Take Care Utah, a program of the Utah Health Policy Project, has launched a new social media campaign to encourage eligible Utahns, particularly young adults, to sign up for health insurance under the Affordable Care Act.
The campaign, entitled “What’s More Risky…?”, features eight Utah-themed ads designed to specially target the younger demographic, so-called “young invincibles,” who traditionally do not feel that health or medical issues will hit them and do not sign up for health insurance.
The ads feature popular activities like snowboarding and mountain biking, as well as more regional-based things like fry sauce, extra-wide streets, and the UofU/BYU “Holy War” football game. The message of the campaign is that the only thing riskier than doing these activities is doing them without health insurance coverage.
“We recognize that getting health insurance isn’t the first thing young adults think about,” said Jason Stevenson, Education and Communications Director for the Utah Health Policy Project. “So we’ve designed these ads—and a new series of enrollment events—to help them consider the health and financial benefits of getting insured. After all, a broken bone will heal faster than a credit score wrecked by medical bankruptcy.”
A slim budget ultimately resulted in the innovative—and organizers hope, viral—ad campaign. “We had less than $1000 in private funds to create and launch this campaign,” said Josh Marans, Communications and Members Services Coordinator at the Association for Utah Community Health. “We basically sat around a table and brainstormed ‘What’s unique and fun about Utah?’ We designed the ads using friends and family as our test market. We’re hoping the messages in the ads resonate with Utahns of all ages.”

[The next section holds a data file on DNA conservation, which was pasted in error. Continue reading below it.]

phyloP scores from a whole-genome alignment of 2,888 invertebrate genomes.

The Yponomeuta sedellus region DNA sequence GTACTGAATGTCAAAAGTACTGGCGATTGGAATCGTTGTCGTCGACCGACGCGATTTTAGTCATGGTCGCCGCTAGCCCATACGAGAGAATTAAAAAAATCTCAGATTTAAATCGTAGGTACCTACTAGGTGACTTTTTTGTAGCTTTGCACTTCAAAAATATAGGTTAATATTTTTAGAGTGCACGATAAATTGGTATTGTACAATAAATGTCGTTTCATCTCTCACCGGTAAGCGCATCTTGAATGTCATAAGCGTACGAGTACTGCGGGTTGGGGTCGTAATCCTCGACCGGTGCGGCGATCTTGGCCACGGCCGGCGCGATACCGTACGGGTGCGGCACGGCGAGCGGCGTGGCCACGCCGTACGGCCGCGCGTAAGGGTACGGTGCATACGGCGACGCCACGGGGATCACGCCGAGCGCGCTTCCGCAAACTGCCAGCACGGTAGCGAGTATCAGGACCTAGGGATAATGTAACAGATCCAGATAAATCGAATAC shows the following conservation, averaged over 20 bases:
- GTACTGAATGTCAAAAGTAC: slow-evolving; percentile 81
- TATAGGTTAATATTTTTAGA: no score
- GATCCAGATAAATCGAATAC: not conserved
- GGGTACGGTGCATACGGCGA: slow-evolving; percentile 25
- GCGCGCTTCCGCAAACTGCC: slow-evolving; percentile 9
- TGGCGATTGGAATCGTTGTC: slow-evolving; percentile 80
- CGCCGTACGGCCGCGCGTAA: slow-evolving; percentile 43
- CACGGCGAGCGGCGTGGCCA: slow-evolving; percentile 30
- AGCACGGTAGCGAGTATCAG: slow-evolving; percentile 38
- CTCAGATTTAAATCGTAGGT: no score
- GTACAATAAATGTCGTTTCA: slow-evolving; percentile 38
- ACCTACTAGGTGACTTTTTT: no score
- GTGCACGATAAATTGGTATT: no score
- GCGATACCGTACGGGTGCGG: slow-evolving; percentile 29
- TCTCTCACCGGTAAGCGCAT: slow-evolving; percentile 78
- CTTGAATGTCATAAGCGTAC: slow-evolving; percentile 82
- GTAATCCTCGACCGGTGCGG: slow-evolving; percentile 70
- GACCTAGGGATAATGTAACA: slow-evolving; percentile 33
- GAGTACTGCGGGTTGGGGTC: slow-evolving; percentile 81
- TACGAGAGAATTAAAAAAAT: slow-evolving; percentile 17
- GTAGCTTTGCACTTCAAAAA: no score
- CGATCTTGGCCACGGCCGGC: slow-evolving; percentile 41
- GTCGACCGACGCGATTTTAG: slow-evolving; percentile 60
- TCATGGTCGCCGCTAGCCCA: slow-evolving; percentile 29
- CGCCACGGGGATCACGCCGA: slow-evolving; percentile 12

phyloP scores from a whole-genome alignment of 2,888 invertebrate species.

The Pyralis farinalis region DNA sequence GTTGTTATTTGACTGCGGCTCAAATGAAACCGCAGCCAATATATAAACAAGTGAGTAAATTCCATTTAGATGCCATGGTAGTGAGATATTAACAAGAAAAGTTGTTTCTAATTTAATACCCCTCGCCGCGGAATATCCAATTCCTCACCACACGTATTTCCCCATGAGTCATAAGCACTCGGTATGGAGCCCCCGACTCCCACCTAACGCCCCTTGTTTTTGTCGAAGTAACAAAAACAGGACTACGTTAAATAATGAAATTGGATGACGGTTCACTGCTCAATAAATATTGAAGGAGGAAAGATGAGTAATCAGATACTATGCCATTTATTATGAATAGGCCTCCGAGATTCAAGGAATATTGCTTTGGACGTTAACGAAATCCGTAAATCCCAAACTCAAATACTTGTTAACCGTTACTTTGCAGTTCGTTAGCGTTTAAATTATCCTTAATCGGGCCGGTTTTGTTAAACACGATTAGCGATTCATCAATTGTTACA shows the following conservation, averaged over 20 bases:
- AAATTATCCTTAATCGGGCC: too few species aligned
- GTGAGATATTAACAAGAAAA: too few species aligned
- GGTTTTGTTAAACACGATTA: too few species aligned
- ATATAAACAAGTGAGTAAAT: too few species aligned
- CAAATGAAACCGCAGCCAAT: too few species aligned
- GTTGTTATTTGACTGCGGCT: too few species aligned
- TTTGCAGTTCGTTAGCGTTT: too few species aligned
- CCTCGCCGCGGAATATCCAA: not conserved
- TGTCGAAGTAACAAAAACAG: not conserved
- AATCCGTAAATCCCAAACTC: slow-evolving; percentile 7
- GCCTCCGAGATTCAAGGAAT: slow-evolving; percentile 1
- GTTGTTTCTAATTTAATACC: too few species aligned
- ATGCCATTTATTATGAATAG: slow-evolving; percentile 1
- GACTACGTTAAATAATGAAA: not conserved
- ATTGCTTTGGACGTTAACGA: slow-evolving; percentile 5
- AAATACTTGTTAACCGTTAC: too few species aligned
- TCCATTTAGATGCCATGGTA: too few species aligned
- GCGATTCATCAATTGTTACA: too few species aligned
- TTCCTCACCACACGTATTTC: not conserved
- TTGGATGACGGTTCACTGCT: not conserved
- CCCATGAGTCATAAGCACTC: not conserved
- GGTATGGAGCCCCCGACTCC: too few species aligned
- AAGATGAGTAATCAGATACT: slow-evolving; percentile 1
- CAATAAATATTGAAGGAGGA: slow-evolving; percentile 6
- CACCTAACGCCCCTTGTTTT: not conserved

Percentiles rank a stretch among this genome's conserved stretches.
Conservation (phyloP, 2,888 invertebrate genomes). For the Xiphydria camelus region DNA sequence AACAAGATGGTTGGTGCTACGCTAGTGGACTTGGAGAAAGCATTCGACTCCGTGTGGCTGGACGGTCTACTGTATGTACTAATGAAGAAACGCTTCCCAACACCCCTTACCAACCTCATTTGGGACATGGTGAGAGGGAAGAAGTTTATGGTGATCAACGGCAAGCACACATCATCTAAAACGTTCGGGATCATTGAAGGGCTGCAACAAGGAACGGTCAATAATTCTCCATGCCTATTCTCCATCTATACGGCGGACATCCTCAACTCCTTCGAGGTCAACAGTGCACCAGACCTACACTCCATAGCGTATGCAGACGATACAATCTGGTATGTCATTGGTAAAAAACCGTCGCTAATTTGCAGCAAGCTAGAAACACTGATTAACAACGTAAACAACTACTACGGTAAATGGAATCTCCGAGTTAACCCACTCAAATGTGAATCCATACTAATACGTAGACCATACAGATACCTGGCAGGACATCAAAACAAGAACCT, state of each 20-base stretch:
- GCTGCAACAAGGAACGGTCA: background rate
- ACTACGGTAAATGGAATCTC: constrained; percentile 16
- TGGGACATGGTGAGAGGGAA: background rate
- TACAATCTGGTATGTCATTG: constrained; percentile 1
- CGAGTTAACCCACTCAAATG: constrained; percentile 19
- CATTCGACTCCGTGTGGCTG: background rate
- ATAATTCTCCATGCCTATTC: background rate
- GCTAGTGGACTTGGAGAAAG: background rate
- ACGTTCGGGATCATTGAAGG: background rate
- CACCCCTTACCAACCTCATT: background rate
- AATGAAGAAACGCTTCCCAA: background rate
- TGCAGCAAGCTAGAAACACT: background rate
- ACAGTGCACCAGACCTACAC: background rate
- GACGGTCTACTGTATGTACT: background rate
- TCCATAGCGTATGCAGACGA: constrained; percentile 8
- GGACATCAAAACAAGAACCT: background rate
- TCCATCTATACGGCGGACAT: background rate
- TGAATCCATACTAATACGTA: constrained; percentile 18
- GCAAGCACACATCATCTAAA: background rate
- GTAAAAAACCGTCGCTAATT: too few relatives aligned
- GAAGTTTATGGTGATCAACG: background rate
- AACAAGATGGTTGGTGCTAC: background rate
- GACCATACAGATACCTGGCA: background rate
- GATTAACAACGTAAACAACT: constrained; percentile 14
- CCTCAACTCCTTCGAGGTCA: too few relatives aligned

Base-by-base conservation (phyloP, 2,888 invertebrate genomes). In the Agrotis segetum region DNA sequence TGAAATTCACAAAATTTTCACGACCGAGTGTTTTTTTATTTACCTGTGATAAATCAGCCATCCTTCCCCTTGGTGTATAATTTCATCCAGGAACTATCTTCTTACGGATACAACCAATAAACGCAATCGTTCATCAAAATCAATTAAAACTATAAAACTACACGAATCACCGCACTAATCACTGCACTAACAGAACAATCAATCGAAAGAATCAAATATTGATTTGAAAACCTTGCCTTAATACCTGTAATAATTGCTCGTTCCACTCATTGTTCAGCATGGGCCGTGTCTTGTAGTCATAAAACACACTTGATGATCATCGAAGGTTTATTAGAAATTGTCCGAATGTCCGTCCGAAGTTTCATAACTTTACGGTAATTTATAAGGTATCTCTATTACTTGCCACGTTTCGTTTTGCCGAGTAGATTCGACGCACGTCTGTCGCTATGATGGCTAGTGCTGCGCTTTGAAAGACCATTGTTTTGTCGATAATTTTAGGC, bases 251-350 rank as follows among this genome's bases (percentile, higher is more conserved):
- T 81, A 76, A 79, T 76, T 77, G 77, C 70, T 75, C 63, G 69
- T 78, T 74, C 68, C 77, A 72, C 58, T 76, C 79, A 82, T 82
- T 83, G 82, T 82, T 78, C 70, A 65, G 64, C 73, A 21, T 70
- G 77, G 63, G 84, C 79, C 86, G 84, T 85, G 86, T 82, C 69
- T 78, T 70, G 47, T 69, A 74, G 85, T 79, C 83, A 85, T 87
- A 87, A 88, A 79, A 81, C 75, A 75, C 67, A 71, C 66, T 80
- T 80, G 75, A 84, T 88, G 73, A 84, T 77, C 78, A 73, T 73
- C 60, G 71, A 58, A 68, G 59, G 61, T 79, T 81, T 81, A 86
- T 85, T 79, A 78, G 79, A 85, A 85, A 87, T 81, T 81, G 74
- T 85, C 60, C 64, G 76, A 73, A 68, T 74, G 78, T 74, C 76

The ads can currently be viewed and shared via the Facebook and Twitter feeds of Take Care Utah and its partner organizations, the Utah Health Policy Project, the Association for Utah Community Health, and United Way.
According to a report released last month from the Kaiser Family Foundation, up to 300,000 Utahns may be eligible for tax credits if they purchase health insurance on the federal marketplace. The Utah Health Policy Project itself estimates that 442,000 Utahns currently don’t have any form of health insurance.
After an infamously rough roll-out, it does appear that citizens of the state and nation are beginning to get on board with the Affordable Care Act, also known as Obamacare. In a report released Wednesday, the U.S. Department of Health and Human Services said 1.8 million applications have come into healthcare.gov, amounting to 2.2 million individuals applying for coverage. Locally, just over 13,600 applications have been filed with the intention of covering 33,000 Utahns.
The report also notes that over 8,000 Utahns who have currently signed up through the Affordable Care Act website are eligible for Medicaid and/or the Children’s Health Insurance Program (CHIP). Governor Herbert has yet to make a formal decision on Medicaid expansion, though lawmakers signaled Thursday in a Legislative Health Reform Task Force meeting that they favor a program where public funds would be used to purchase private insurance either with or without federal government subsidies.
Editors note: UPC writer Alex Cragun contributed to the creation of the the “What’s More Risky…?” ad campaign.